I saw this post over at John Scalzi’s blog - An Anecdotal Observation, Relating to Robert Heinlein and the Youth of Today. It struck me not so much on the Heinlein topic but on the nature of sharing things we love with our kids.
There’s the joy when they enjoy something that’s dear to us.
Then there’s the disappointment when they just don’t go for it at all.
My eight-year-old daughter prefers to discover things in her own time and often leaves my recommendations unexplored.
All I can do is encourage her interests and make available the books and music and movies I think she’d enjoy. This way she can check them out on her terms.
It’s pretty cool. She’s already showing me videos and music that she loves and I’ll continue to do the same. My biggest hope is that the dialogue continues as she grows and that it becomes an integral part of communicating and learning about each other.
If you’ve ever read a story where everything is interconnected or what you thought were loose ends turned out to be anything but, you know of what I speak.
I wasn’t overly conscious of how this happens until I looked over previous drafts of stories I’d written and seen the transformation. Ah ha!
Now when I’m reading for pleasure, I find myself wondering more about the small things. Will this show up later? How does this character fit into the larger story? Or, I hope to hell this all comes together somehow.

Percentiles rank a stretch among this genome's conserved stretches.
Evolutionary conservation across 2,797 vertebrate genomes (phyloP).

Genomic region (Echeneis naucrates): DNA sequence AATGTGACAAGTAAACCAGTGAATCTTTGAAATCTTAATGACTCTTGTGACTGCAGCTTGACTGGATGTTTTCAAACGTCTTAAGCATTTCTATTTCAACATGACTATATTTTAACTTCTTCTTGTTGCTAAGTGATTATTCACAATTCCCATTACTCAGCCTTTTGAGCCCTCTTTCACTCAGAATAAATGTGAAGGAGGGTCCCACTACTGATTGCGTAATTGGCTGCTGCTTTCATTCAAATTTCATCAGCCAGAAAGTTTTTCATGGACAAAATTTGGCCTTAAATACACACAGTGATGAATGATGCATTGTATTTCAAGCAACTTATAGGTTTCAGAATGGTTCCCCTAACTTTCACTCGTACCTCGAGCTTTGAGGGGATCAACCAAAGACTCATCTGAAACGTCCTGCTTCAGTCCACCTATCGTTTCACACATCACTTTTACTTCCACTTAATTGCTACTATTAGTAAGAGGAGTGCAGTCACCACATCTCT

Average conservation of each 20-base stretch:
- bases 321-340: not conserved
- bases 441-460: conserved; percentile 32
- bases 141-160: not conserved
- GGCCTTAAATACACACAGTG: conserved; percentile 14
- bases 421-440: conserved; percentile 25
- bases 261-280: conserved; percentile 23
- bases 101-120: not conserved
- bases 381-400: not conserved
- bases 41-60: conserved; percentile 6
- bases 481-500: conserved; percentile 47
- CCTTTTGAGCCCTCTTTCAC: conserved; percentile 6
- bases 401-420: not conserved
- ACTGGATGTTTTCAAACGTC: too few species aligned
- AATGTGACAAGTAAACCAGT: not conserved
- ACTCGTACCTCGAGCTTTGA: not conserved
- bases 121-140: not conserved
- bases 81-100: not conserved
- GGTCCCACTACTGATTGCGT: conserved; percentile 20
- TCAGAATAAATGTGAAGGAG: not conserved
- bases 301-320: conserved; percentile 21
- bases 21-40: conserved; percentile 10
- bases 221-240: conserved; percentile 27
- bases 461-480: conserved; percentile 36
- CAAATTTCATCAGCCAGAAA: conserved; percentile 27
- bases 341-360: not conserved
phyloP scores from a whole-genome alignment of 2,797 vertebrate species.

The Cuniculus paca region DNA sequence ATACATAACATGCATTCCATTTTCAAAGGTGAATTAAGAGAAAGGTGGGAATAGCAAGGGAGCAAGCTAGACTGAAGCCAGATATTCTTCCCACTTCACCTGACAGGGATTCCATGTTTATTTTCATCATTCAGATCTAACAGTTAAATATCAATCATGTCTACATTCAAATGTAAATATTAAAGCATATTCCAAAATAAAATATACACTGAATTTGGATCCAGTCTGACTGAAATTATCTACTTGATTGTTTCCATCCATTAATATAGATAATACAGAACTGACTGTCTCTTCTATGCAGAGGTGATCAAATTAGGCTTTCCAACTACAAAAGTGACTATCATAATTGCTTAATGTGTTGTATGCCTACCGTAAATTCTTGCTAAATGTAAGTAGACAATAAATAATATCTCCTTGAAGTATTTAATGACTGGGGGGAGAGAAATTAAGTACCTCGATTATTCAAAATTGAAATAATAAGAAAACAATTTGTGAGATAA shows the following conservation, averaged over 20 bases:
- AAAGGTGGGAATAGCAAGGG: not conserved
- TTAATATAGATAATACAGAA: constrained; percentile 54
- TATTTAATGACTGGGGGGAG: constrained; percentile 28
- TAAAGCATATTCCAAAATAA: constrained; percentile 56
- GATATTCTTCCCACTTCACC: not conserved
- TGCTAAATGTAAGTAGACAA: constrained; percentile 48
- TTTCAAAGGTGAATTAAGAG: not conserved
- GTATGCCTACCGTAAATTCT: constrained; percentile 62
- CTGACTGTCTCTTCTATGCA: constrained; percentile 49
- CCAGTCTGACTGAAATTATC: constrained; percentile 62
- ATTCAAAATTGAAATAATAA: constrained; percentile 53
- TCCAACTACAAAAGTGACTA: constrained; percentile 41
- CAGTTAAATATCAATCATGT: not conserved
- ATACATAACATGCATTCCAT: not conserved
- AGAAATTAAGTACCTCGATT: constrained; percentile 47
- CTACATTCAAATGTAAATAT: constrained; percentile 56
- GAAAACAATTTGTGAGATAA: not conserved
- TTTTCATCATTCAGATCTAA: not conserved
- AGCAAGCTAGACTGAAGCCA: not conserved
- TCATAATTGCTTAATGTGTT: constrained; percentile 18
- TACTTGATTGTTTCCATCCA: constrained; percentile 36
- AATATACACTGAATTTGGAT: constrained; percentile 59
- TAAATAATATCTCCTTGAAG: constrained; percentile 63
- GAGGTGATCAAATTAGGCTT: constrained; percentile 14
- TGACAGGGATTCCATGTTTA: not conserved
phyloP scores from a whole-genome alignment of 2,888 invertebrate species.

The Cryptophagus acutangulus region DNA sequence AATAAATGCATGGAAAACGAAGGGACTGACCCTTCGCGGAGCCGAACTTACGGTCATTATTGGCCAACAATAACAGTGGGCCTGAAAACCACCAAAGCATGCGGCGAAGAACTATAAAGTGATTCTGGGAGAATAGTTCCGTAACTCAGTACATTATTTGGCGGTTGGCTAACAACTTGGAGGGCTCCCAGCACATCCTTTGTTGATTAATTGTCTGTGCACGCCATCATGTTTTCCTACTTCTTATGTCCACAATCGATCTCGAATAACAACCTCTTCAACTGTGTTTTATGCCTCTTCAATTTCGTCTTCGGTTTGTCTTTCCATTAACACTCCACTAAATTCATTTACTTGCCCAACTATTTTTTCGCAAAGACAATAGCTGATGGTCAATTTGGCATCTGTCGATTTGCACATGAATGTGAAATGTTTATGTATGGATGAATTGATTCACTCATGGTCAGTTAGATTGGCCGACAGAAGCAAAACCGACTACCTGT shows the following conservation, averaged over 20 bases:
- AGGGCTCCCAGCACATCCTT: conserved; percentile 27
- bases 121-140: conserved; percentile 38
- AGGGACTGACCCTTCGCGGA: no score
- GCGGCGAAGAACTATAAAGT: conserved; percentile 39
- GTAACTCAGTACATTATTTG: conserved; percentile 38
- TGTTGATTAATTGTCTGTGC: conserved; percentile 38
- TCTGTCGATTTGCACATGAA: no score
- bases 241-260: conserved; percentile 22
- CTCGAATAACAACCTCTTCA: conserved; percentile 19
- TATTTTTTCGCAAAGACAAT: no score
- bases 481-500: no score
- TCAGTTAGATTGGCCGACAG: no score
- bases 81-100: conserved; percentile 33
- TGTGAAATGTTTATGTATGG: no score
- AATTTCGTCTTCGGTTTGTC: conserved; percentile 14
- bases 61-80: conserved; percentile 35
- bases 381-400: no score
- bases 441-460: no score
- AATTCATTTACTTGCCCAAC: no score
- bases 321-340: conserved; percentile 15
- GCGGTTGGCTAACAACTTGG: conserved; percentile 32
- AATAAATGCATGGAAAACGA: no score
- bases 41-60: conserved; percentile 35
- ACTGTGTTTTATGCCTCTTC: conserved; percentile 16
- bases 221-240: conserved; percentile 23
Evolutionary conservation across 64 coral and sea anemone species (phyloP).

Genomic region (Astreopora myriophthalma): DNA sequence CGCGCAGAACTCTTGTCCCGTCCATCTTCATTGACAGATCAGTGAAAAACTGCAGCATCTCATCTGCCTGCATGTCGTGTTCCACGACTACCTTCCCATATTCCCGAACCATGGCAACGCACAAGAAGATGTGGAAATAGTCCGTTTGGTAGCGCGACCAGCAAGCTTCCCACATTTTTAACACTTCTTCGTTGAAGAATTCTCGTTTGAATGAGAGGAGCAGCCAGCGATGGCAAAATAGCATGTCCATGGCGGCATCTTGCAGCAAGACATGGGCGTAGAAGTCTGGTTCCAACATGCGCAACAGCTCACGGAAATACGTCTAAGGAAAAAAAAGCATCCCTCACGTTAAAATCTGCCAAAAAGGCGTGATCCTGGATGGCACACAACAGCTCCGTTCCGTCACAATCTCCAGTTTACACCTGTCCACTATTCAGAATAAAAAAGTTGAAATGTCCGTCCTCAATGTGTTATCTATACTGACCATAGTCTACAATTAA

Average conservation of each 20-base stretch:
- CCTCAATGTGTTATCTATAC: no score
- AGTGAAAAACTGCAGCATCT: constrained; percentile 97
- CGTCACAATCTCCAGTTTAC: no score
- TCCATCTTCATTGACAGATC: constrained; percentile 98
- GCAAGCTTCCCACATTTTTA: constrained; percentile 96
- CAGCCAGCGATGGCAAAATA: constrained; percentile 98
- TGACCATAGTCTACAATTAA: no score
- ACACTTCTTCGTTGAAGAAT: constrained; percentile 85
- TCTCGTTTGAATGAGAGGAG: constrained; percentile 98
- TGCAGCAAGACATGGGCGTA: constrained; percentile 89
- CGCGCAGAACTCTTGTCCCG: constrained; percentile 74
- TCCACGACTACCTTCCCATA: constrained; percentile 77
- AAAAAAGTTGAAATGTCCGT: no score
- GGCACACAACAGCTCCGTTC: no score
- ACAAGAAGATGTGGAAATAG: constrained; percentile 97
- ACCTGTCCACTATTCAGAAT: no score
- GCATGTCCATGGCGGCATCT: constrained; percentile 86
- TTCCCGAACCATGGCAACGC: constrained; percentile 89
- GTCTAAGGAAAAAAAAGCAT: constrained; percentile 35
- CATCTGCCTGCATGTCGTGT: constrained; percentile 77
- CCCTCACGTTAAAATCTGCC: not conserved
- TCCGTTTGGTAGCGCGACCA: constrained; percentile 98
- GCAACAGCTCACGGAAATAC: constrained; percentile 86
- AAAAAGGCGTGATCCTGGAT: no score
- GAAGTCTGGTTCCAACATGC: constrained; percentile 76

Each revision your story should present opportunities for you to better tie aspects of your story to other parts. Never mind the clunky sentence. Look over here! Examples!
- Inserting a relationship between two characters that wasn’t initially there
- A character having knowledge of a setting in the story in which another character is doing their thing
- A character having a remembrance of the same event as the protagonist
Each of these examples, when done well, serve to provide more depth and cohesion. it’s like pulling the strings of a corset and watching everything come together. Not that I’ve ever worn a corset.
When the reader recognizes the connections, they’ll nod their head and love your story just a little more.
Bonus: I just finished taking my sweet-ass time getting through Jeff Vandermeer’s Wonderbook. As I was writing this post, his character circle came to mind. While I couldn’t find the finished version, there is a draft version that I think I like even better.
I’ve been thinking about an idea for my next novel for some time now. I’ve got some research under my belt. I’ve done some rough character sketches, brainstormed conflict points and have thought a great deal about the setting.
But there’s something missing.
I’ve decided to go ahead and take a shot at a short story to help me get a better sense of things. Maybe more than one to sort through the chaff and find the good stuff to build on.
This is a definite departure from my first go round, though I’m not sure it’s any more efficient.
And, hell, if any of the stories seem worthy, I’ll ship them off and see if they land anywhere.